5 weird geography facts you didn’t know about New Zealand

auckland new zealand
auckland new zealand
Milford Sound

New Zealand is an exciting, dynamic country in a constant process of change.

Here are 5 topographic and environmental things that you might not know:

1. NZ is developing at about the same speed as your fingernails grow

New Zealand is balanced on the edge of 2 tectonic plates which move and swing in 2 directions. Specialist Graeme Blick says that this movement averages about 5-6 cm a year; coincidentally the exact same speed of growth as your fingernails.


2. George St is the most common street name in New Zealand

Land Information New Zealand (LINZ) has an official database of New Zealand’s street addresses, containing 74 George streets. We think that this is all the more reason to make sure you get the postcode right!

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3. More than 8683 islands can be found around NZ’s coastline

LINZ’s maps show this many islands around the shorelines of the North, Stewart, South and Chatham Islands.

166 of these islands are the size of Wellington’s Matiu/Somes Island (250.000 sqm), or larger.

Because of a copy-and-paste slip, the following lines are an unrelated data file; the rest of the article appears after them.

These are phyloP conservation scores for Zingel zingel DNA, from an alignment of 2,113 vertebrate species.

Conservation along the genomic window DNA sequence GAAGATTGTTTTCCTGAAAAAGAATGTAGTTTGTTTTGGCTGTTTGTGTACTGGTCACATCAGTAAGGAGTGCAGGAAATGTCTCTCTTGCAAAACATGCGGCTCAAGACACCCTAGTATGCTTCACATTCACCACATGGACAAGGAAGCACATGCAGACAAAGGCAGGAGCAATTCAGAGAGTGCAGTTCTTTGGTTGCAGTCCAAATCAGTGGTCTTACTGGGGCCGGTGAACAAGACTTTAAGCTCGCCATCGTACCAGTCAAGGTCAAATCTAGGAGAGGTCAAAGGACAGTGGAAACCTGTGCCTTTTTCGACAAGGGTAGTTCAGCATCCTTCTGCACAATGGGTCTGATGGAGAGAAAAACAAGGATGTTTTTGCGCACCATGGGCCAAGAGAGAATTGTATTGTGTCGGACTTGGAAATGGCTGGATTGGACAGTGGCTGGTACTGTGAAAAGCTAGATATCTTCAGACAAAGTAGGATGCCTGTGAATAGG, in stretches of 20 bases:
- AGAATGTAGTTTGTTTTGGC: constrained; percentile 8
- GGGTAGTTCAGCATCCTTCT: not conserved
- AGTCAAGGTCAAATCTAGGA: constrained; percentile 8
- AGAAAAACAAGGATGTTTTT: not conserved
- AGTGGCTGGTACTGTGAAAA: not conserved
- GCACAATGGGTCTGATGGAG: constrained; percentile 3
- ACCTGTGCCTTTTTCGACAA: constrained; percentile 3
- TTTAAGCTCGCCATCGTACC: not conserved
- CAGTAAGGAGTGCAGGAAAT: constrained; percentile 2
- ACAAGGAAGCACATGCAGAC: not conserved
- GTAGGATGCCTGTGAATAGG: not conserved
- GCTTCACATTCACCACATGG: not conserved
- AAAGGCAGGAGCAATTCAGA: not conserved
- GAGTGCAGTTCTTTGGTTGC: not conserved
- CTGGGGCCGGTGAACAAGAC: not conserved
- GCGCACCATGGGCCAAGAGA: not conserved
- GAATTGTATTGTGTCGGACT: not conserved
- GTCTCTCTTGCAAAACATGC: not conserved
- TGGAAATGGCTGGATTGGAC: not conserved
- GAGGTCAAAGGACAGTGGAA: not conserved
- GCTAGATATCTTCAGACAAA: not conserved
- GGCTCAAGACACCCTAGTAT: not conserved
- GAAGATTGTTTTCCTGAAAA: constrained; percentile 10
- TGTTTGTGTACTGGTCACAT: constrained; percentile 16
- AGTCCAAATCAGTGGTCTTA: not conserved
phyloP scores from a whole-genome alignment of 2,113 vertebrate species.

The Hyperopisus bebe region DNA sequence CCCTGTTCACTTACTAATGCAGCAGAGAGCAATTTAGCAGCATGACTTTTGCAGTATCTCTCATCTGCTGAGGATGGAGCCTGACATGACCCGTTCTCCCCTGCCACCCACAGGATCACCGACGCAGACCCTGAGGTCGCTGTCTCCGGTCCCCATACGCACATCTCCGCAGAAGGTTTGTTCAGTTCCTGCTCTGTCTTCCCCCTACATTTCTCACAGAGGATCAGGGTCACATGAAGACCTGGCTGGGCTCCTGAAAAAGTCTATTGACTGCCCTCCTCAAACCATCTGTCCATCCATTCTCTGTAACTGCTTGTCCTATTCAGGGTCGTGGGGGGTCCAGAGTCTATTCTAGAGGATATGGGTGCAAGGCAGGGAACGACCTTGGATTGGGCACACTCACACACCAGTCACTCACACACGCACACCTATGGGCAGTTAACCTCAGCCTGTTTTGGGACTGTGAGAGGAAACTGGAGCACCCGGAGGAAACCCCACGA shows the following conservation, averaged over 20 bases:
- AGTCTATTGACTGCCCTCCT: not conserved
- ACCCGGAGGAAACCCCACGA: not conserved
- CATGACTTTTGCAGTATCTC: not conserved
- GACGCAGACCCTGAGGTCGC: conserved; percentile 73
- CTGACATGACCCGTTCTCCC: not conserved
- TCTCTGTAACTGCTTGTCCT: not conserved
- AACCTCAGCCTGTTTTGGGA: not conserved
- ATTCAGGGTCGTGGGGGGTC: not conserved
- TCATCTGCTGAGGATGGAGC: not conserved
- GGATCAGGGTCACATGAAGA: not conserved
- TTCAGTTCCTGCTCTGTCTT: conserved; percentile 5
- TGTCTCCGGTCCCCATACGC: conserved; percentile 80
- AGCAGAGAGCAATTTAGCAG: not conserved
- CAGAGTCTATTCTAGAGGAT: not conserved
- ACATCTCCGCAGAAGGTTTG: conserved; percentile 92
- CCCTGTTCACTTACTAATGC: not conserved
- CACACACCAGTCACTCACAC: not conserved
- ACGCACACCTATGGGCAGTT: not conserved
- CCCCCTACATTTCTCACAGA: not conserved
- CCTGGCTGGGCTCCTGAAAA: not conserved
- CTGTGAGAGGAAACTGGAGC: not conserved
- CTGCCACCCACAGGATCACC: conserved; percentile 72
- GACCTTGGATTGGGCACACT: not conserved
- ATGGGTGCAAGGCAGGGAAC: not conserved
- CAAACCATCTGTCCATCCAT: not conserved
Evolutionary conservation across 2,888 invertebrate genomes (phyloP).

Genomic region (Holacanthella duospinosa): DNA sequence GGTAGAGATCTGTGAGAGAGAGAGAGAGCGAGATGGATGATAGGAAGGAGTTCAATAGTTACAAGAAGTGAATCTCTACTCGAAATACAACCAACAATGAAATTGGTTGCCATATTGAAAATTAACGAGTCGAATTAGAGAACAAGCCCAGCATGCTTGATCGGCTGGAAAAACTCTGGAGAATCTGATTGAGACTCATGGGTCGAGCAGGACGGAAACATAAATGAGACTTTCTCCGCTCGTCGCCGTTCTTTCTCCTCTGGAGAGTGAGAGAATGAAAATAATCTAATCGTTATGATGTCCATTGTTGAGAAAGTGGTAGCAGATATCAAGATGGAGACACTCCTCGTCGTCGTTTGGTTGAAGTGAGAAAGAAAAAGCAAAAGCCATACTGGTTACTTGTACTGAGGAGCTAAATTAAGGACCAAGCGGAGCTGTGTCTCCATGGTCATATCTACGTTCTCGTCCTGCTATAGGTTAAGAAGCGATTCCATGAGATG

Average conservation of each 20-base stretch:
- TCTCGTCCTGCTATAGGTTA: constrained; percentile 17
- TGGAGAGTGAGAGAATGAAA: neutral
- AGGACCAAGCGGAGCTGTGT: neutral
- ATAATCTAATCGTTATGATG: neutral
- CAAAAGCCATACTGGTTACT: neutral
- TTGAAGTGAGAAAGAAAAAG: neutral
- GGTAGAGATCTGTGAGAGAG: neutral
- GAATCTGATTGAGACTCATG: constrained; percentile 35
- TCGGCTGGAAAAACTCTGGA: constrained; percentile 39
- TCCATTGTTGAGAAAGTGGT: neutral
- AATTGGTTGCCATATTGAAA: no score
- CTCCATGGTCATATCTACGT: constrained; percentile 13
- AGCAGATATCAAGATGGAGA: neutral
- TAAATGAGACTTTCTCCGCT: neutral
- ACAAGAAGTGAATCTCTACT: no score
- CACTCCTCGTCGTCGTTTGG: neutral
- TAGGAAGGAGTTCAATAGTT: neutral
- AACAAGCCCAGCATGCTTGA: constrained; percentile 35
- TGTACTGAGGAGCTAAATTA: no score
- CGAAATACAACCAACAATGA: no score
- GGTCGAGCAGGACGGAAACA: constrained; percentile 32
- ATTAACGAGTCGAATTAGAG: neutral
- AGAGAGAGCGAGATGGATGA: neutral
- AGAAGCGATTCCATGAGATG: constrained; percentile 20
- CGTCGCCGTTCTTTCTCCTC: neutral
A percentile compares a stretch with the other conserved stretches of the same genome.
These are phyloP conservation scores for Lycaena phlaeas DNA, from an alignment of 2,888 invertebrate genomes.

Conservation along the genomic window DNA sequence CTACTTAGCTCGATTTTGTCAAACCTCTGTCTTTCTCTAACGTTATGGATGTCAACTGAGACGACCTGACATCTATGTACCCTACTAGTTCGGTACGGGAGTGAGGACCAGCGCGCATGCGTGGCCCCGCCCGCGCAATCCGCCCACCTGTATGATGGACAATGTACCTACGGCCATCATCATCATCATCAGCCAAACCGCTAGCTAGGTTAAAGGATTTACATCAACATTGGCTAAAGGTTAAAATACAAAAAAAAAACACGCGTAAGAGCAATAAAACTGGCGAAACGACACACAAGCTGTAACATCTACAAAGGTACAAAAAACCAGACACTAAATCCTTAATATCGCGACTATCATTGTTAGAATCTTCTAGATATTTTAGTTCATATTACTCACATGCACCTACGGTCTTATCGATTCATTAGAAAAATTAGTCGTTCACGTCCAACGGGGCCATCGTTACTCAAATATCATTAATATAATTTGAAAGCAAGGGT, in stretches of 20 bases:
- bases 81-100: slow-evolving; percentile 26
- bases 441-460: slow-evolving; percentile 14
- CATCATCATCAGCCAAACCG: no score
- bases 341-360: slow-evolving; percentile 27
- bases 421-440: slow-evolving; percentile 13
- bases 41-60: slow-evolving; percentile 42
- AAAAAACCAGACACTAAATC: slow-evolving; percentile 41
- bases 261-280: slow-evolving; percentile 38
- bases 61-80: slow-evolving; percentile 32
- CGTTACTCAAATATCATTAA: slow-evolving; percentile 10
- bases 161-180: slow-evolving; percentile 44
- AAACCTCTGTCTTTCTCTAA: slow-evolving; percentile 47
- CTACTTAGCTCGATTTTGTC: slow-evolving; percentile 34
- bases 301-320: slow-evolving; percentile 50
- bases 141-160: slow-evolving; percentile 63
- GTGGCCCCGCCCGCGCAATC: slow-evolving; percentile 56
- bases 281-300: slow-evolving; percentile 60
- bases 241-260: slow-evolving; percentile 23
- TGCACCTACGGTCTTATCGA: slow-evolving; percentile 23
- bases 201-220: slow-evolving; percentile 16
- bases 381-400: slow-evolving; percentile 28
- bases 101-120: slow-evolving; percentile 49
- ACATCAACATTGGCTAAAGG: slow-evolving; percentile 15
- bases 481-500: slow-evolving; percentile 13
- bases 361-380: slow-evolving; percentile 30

If this seems like too many, know that it doesn’t even include islands in lakes, or islands like the Snares or Kermadecs.

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Somes island

4. Most of New Zealand’s place names are not official

Just because a place has a name, doesn’t mean it is official. Official place names have been approved by the New Zealand Geographic Board. The board makes certain place names follow a consecutive and standardized approach, taking into consideration original Maori names, spelling, and various other factors.

Names which are commonly used in public docs such as maps or graphs, and which haven’t been approved to be official, are known as “recorded” names. These include many big and important cities such as Taupo, Timaru, New Plymouth, Whangarei, Wellington, and many more.

Currently there are about 16,000 official place names and 33,000 recorded place names.


5. Pine trees and goldfish bowl weed are two of New Zealand’s biggest plants

Pine trees are an important part of NZ’s economy, but when they grow in areas where they should not grow, they are called “wilding pines” and are an aggressive pest.

6% of New Zealand is now covered by wilding pines, and LINZ is a member of a national wildings management programme for curbing their spread.

Lagarosiphon is another imported plant species that has harmed natural New Zealand. Originally imported to the country in the 1950s to be used in goldfish bowls, since those times it has found its way into lakes and rivers where it grows like a weed.

wilding pines